More and more government entities are using drone technology to aid their operations. Unmanned Aerial Systems are applied to law enforcement, firefighting, surveillance of hostile area’s by defense, the list goes on and on and is getting longer still.
Drones as small as insects
It was announced only last week that the Dutch Ministry of Defense has bought a number of UAV’s, also known as ‘Black Hornets’ to support search, rescue and reconnaissance missions executed by the Dutch Armed Forces and Marine Corps. The Black Hornet, which can fly for about 25 minutes (1.5 kilometers) on a quiet electric motor, with a rotor span 120 mm and weighing 18 grams including camera’s, is ideal for reconnaissance missions due to it’s light weight and compact measurements.
Dutch daily newspaper Algemeen Dagblad writes that the Black Hornet doesn’t only makes work easier, it’s a potential lifesaver. “We can work much safer, because we can keep an eye on our targets while they cannot see us, '' said Commander Jon van het Brigade Reconnaissance Eskadron in an interview. The armed forces of Great Britain, Norway and Germany are early adopters, they have been using the device for some time.
Drones for defense
The Black Hornet is not the first unmanned aircraft that is used by the Dutch army. The reconnaissance units are using drones that can keep an eye on an entire area for hours and at high altitude. They also own a number of remote-controlled aircrafts that can fly within a range of 7 kilometers. On top of that, the Dutch air force is developing their own drone called ‘The Reaper’, which will be used, starting 2022, for reconnaissance flights.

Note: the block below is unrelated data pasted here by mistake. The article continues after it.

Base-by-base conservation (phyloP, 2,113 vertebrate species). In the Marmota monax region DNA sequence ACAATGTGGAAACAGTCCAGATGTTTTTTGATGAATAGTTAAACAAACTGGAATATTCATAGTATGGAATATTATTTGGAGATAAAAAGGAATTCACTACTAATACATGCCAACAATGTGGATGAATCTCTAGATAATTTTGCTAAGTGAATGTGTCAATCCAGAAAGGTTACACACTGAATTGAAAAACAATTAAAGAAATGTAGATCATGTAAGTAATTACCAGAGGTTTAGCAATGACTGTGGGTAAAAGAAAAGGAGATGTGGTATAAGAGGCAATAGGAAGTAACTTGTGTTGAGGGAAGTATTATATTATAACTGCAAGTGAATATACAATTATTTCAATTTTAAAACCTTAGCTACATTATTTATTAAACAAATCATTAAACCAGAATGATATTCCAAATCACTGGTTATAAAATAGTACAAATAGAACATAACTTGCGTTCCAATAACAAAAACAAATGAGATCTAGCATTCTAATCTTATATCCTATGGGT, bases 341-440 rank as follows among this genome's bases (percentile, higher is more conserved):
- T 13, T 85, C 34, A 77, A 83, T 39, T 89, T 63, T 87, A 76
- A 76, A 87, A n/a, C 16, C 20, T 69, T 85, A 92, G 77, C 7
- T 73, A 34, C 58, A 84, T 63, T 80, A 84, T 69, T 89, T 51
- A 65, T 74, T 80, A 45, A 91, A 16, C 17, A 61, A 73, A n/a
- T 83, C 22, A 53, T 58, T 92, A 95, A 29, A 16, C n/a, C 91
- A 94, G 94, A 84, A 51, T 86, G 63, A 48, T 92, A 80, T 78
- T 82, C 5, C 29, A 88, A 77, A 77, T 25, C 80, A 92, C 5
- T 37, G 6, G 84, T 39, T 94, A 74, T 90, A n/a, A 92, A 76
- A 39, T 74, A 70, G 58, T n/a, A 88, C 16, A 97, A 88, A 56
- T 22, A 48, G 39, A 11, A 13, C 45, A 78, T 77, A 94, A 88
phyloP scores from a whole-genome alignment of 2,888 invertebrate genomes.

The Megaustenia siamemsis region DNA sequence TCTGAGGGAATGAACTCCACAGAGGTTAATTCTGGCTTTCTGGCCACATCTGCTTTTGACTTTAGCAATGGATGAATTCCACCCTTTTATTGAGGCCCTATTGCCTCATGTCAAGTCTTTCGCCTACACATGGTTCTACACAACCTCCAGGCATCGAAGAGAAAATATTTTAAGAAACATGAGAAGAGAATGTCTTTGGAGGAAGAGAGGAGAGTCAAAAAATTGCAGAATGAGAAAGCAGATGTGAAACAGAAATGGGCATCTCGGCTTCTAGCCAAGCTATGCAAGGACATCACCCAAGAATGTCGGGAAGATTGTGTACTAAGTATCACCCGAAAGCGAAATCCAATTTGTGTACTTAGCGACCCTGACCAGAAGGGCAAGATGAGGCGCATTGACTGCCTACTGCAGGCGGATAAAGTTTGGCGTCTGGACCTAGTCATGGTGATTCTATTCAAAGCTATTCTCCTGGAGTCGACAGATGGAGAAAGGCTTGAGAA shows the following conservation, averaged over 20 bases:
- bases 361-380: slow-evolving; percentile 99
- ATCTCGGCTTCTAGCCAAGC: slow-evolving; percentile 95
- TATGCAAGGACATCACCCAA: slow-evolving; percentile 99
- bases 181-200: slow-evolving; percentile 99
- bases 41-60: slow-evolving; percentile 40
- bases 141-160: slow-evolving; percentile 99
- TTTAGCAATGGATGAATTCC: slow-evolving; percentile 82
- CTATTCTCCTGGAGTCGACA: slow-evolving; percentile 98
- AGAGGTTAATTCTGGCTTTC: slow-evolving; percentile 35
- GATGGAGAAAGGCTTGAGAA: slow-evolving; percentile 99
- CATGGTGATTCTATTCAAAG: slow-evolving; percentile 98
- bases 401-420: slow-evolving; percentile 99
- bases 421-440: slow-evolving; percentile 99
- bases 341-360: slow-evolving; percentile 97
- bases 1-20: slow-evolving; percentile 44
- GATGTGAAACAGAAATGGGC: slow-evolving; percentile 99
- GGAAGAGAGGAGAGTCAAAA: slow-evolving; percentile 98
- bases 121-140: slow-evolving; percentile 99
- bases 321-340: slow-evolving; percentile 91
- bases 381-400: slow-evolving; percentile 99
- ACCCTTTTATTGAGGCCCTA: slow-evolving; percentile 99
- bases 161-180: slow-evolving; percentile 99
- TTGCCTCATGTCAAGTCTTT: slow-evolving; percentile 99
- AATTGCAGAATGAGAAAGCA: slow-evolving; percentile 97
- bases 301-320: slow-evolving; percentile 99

Firefighting with drones
The Dutch Fire brigade hasn’t been lacking behind. The Netherlands will be setting up a nationwide network of drone pilots that will be available for fast deployment 24/7 in case of emergency. The fire brigade of Twente (a region in the eastern Netherlands) has been using drones since 2016 but plans are now made for full coverage within The Netherlands. These developments are to be expected soon. Last September 2017, a declaration of intent was signed by the Dutch Fire brigage, police and Ministry of Defense, with regards to future collaboration on drone operations. The fire department wants to be able to deploy fire fighting drones within an hour in case of incidents and in order to achieve this, collaboration between these three players is key.
The fire brigade has been testing drones for fighting fires for quite some time already. Those drones are equipped with regular and heat vision cameras in order to create a better image of the fire at hand. Eventually, the brigade wishes to add smoke-detecting sensors, which are able to analyse the smoke, so that harmful substances can be detected in an early stage, explained Stephan Wevers, chairman of the Dutch Fire brigade to BNR. Last April, firefighters demonstrated their newest first responder drone that includes a new heat-seeking drone camera manufactured by DJI.
Martijn Zagwijn - Dutch Fire Brigade demonstrates new first responder-drone.